38 Francoflier : I'm betting Airbus will carefully test the water this time around before plunging head first into another RFP for the USAF... Especially for 'only' 3
39 Post contains images ShyFlyer : In a scenario like this, the aircraft's mid-air refueling capabilities would be utilized should there be a need to keep AF1 airborne for extended per
40 Ssublyme : Not true. Your total chance of atleast one engine failing might be higher, but not double. Redundancy is where you get a benefit of a quad. Which is
41 SCAT15F : I think this would be a great option as long as the -400ER is re-equipped with the GEnx. Having a "green" AF1 would be important on the stage of worl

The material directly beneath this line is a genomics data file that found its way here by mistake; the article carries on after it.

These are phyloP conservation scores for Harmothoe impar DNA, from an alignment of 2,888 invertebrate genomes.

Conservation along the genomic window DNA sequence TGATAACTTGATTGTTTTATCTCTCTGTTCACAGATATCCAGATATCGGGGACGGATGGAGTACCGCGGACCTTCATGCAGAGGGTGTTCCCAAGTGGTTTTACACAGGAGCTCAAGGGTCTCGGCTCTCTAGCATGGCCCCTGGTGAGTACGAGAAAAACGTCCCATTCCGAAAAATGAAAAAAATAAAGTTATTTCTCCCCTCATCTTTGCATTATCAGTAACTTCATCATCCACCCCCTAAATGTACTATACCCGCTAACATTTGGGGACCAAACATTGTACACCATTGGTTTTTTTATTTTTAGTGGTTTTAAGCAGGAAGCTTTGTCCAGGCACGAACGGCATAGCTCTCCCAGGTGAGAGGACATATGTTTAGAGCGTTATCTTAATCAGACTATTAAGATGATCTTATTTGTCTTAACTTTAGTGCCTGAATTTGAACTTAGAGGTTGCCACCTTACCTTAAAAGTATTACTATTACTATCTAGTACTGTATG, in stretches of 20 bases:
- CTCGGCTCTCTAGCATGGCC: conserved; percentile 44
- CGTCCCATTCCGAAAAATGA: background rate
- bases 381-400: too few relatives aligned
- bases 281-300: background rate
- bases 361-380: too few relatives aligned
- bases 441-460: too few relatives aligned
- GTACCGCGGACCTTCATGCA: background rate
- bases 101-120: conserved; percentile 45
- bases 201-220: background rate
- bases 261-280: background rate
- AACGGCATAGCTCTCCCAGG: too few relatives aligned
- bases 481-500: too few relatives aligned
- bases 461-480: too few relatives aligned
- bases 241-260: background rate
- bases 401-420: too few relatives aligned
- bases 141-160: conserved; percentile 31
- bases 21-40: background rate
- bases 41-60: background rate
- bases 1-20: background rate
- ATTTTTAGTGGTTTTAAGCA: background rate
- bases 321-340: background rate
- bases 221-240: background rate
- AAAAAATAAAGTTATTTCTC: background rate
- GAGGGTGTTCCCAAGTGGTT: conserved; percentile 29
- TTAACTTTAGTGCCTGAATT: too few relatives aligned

42 MCIGuy : I would think there's just too much custom work to even consider a used frame. They'd have to tear the thing completely down to install all the stuff
43 Bennett123 : I agree that a lot of people are missing the obvious here. AF1 is not a passenger jet, it is a flying White House. Consequently it must be a New Build
44 Stitch : I don't buy the "prestige means big" argument. I mean the President tooled around for decades in a 707 when the DC-10, L1011 and 747-100 and 747-200 w
45 Nomadd22 : Because if you want to commit political suicide there are a lot easier ways to do it.
46 Stitch : It didn't stop the USMC from buying European to shuttle the President to and from the VC-25. And it didn't stop the USAF from buying European to refu
47 Gsosbee : The USAF selected the Airbus aircraft; Boeing and political pressure killed the deal. If (and this is a big if) there are any new tankers, they will